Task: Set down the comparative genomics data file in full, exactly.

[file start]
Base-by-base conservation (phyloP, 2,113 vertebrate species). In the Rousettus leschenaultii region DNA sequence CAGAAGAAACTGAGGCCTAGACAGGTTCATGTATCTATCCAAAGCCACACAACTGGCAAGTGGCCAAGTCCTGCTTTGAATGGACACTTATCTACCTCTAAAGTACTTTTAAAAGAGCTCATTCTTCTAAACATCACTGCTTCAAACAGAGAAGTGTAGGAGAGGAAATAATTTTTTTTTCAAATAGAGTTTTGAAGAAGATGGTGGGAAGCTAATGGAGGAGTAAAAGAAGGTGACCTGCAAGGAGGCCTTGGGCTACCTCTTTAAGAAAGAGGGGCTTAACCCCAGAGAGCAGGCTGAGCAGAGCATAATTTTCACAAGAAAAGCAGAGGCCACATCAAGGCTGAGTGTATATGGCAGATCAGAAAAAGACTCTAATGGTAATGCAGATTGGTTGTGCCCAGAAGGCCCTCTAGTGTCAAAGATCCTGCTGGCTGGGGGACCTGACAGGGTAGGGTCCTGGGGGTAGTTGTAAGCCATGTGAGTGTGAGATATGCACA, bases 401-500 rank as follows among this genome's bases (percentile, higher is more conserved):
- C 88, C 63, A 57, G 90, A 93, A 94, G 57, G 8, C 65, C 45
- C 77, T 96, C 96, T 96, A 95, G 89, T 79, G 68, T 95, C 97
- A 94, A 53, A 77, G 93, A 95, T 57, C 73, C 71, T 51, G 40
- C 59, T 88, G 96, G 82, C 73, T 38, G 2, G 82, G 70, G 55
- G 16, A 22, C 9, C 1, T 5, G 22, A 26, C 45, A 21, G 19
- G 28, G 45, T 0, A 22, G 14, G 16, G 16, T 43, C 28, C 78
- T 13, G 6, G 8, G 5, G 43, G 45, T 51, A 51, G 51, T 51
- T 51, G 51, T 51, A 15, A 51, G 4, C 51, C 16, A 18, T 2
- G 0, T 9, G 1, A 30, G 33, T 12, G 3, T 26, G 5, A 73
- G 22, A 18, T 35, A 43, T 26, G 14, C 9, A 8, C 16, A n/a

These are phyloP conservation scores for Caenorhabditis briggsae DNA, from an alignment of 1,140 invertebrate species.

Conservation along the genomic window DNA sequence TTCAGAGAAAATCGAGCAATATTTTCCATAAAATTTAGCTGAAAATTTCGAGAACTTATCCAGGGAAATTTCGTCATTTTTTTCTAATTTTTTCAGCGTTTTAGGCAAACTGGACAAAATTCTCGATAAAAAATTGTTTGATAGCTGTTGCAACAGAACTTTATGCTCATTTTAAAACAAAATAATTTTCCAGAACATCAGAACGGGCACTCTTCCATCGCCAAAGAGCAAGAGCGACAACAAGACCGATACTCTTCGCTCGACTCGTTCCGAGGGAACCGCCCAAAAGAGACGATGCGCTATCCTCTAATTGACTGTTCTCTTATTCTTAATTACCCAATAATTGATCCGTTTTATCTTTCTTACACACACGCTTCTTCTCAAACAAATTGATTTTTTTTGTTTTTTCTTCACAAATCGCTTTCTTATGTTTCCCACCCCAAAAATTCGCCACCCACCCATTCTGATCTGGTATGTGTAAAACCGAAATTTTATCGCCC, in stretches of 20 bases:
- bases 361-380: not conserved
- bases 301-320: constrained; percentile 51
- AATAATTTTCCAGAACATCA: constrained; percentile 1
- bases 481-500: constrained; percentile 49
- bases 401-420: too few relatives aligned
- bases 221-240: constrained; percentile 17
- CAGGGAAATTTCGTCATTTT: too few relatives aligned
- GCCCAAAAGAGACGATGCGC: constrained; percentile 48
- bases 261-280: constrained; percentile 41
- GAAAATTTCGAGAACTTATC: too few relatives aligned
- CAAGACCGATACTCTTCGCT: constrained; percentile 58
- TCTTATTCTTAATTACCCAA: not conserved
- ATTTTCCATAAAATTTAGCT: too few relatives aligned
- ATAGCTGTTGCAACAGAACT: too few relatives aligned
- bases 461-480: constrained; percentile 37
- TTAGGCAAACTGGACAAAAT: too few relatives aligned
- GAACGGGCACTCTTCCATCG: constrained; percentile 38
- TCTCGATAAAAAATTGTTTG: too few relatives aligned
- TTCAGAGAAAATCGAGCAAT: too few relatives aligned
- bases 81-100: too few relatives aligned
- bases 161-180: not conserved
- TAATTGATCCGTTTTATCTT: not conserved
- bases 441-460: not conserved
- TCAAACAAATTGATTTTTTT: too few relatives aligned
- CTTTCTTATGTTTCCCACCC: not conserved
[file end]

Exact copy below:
Base-by-base conservation (phyloP, 2,113 vertebrate species). In the Rousettus leschenaultii region DNA sequence CAGAAGAAACTGAGGCCTAGACAGGTTCATGTATCTATCCAAAGCCACACAACTGGCAAGTGGCCAAGTCCTGCTTTGAATGGACACTTATCTACCTCTAAAGTACTTTTAAAAGAGCTCATTCTTCTAAACATCACTGCTTCAAACAGAGAAGTGTAGGAGAGGAAATAATTTTTTTTTCAAATAGAGTTTTGAAGAAGATGGTGGGAAGCTAATGGAGGAGTAAAAGAAGGTGACCTGCAAGGAGGCCTTGGGCTACCTCTTTAAGAAAGAGGGGCTTAACCCCAGAGAGCAGGCTGAGCAGAGCATAATTTTCACAAGAAAAGCAGAGGCCACATCAAGGCTGAGTGTATATGGCAGATCAGAAAAAGACTCTAATGGTAATGCAGATTGGTTGTGCCCAGAAGGCCCTCTAGTGTCAAAGATCCTGCTGGCTGGGGGACCTGACAGGGTAGGGTCCTGGGGGTAGTTGTAAGCCATGTGAGTGTGAGATATGCACA, bases 401-500 rank as follows among this genome's bases (percentile, higher is more conserved):
- C 88, C 63, A 57, G 90, A 93, A 94, G 57, G 8, C 65, C 45
- C 77, T 96, C 96, T 96, A 95, G 89, T 79, G 68, T 95, C 97
- A 94, A 53, A 77, G 93, A 95, T 57, C 73, C 71, T 51, G 40
- C 59, T 88, G 96, G 82, C 73, T 38, G 2, G 82, G 70, G 55
- G 16, A 22, C 9, C 1, T 5, G 22, A 26, C 45, A 21, G 19
- G 28, G 45, T 0, A 22, G 14, G 16, G 16, T 43, C 28, C 78
- T 13, G 6, G 8, G 5, G 43, G 45, T 51, A 51, G 51, T 51
- T 51, G 51, T 51, A 15, A 51, G 4, C 51, C 16, A 18, T 2
- G 0, T 9, G 1, A 30, G 33, T 12, G 3, T 26, G 5, A 73
- G 22, A 18, T 35, A 43, T 26, G 14, C 9, A 8, C 16, A n/a

These are phyloP conservation scores for Caenorhabditis briggsae DNA, from an alignment of 1,140 invertebrate species.

Conservation along the genomic window DNA sequence TTCAGAGAAAATCGAGCAATATTTTCCATAAAATTTAGCTGAAAATTTCGAGAACTTATCCAGGGAAATTTCGTCATTTTTTTCTAATTTTTTCAGCGTTTTAGGCAAACTGGACAAAATTCTCGATAAAAAATTGTTTGATAGCTGTTGCAACAGAACTTTATGCTCATTTTAAAACAAAATAATTTTCCAGAACATCAGAACGGGCACTCTTCCATCGCCAAAGAGCAAGAGCGACAACAAGACCGATACTCTTCGCTCGACTCGTTCCGAGGGAACCGCCCAAAAGAGACGATGCGCTATCCTCTAATTGACTGTTCTCTTATTCTTAATTACCCAATAATTGATCCGTTTTATCTTTCTTACACACACGCTTCTTCTCAAACAAATTGATTTTTTTTGTTTTTTCTTCACAAATCGCTTTCTTATGTTTCCCACCCCAAAAATTCGCCACCCACCCATTCTGATCTGGTATGTGTAAAACCGAAATTTTATCGCCC, in stretches of 20 bases:
- bases 361-380: not conserved
- bases 301-320: constrained; percentile 51
- AATAATTTTCCAGAACATCA: constrained; percentile 1
- bases 481-500: constrained; percentile 49
- bases 401-420: too few relatives aligned
- bases 221-240: constrained; percentile 17
- CAGGGAAATTTCGTCATTTT: too few relatives aligned
- GCCCAAAAGAGACGATGCGC: constrained; percentile 48
- bases 261-280: constrained; percentile 41
- GAAAATTTCGAGAACTTATC: too few relatives aligned
- CAAGACCGATACTCTTCGCT: constrained; percentile 58
- TCTTATTCTTAATTACCCAA: not conserved
- ATTTTCCATAAAATTTAGCT: too few relatives aligned
- ATAGCTGTTGCAACAGAACT: too few relatives aligned
- bases 461-480: constrained; percentile 37
- TTAGGCAAACTGGACAAAAT: too few relatives aligned
- GAACGGGCACTCTTCCATCG: constrained; percentile 38
- TCTCGATAAAAAATTGTTTG: too few relatives aligned
- TTCAGAGAAAATCGAGCAAT: too few relatives aligned
- bases 81-100: too few relatives aligned
- bases 161-180: not conserved
- TAATTGATCCGTTTTATCTT: not conserved
- bases 441-460: not conserved
- TCAAACAAATTGATTTTTTT: too few relatives aligned
- CTTTCTTATGTTTCCCACCC: not conserved